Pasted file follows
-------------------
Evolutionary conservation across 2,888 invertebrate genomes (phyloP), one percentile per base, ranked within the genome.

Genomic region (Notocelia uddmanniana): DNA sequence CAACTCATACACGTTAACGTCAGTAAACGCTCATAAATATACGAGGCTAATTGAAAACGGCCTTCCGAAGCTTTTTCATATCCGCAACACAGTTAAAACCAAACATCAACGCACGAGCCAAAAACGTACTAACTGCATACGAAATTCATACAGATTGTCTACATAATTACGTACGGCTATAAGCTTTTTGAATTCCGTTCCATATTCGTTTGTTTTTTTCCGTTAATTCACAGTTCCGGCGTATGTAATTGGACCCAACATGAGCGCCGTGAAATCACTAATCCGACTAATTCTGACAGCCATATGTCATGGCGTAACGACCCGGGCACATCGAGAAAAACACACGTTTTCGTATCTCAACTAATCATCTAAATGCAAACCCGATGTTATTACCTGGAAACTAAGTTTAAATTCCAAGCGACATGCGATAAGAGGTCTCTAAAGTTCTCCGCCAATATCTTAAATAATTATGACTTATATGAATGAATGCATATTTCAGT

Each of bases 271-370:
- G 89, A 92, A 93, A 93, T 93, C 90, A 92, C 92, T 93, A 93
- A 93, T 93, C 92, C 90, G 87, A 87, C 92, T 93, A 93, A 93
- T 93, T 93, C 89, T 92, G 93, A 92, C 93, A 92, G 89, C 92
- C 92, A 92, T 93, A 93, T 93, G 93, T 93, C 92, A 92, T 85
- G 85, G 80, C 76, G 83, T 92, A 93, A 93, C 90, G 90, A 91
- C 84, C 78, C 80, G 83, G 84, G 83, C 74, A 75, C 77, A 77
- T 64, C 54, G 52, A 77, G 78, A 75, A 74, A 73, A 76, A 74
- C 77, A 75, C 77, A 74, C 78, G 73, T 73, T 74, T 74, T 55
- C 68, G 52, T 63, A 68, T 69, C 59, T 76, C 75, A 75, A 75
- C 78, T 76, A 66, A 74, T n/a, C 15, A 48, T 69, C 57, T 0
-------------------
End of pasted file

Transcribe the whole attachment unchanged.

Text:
Evolutionary conservation across 2,888 invertebrate genomes (phyloP), one percentile per base, ranked within the genome.

Genomic region (Notocelia uddmanniana): DNA sequence CAACTCATACACGTTAACGTCAGTAAACGCTCATAAATATACGAGGCTAATTGAAAACGGCCTTCCGAAGCTTTTTCATATCCGCAACACAGTTAAAACCAAACATCAACGCACGAGCCAAAAACGTACTAACTGCATACGAAATTCATACAGATTGTCTACATAATTACGTACGGCTATAAGCTTTTTGAATTCCGTTCCATATTCGTTTGTTTTTTTCCGTTAATTCACAGTTCCGGCGTATGTAATTGGACCCAACATGAGCGCCGTGAAATCACTAATCCGACTAATTCTGACAGCCATATGTCATGGCGTAACGACCCGGGCACATCGAGAAAAACACACGTTTTCGTATCTCAACTAATCATCTAAATGCAAACCCGATGTTATTACCTGGAAACTAAGTTTAAATTCCAAGCGACATGCGATAAGAGGTCTCTAAAGTTCTCCGCCAATATCTTAAATAATTATGACTTATATGAATGAATGCATATTTCAGT

Each of bases 271-370:
- G 89, A 92, A 93, A 93, T 93, C 90, A 92, C 92, T 93, A 93
- A 93, T 93, C 92, C 90, G 87, A 87, C 92, T 93, A 93, A 93
- T 93, T 93, C 89, T 92, G 93, A 92, C 93, A 92, G 89, C 92
- C 92, A 92, T 93, A 93, T 93, G 93, T 93, C 92, A 92, T 85
- G 85, G 80, C 76, G 83, T 92, A 93, A 93, C 90, G 90, A 91
- C 84, C 78, C 80, G 83, G 84, G 83, C 74, A 75, C 77, A 77
- T 64, C 54, G 52, A 77, G 78, A 75, A 74, A 73, A 76, A 74
- C 77, A 75, C 77, A 74, C 78, G 73, T 73, T 74, T 74, T 55
- C 68, G 52, T 63, A 68, T 69, C 59, T 76, C 75, A 75, A 75
- C 78, T 76, A 66, A 74, T n/a, C 15, A 48, T 69, C 57, T 0